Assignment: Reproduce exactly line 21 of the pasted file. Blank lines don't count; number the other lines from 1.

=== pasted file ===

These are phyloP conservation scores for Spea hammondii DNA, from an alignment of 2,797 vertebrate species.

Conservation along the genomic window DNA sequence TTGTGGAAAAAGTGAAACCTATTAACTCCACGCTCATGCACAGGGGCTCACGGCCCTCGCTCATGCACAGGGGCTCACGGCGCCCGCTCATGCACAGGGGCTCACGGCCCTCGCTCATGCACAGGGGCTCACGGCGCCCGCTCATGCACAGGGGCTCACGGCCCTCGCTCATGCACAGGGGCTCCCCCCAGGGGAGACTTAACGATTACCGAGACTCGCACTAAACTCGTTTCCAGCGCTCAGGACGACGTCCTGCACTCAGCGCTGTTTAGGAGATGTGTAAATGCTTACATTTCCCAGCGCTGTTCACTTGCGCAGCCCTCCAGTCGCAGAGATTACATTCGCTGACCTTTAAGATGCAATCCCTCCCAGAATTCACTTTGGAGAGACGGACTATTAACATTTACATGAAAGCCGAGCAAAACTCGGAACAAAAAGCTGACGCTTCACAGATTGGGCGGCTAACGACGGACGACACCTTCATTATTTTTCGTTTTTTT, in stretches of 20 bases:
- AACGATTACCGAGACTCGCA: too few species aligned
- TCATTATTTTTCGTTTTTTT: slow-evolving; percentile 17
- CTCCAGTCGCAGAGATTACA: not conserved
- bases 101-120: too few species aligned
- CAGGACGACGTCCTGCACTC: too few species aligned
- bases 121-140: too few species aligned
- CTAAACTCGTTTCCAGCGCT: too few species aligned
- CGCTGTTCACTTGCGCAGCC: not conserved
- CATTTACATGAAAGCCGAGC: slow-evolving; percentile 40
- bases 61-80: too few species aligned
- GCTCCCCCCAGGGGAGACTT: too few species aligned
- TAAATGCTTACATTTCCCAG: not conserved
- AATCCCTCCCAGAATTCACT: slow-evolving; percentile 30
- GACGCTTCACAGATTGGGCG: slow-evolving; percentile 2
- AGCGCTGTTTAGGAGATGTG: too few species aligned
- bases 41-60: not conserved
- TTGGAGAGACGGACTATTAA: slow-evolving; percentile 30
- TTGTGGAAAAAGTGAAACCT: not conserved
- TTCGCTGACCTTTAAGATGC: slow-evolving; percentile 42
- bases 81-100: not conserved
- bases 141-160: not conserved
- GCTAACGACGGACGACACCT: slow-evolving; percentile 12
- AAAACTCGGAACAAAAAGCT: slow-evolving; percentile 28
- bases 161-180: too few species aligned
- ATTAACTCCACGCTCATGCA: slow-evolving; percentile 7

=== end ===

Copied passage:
- TTCGCTGACCTTTAAGATGC: slow-evolving; percentile 42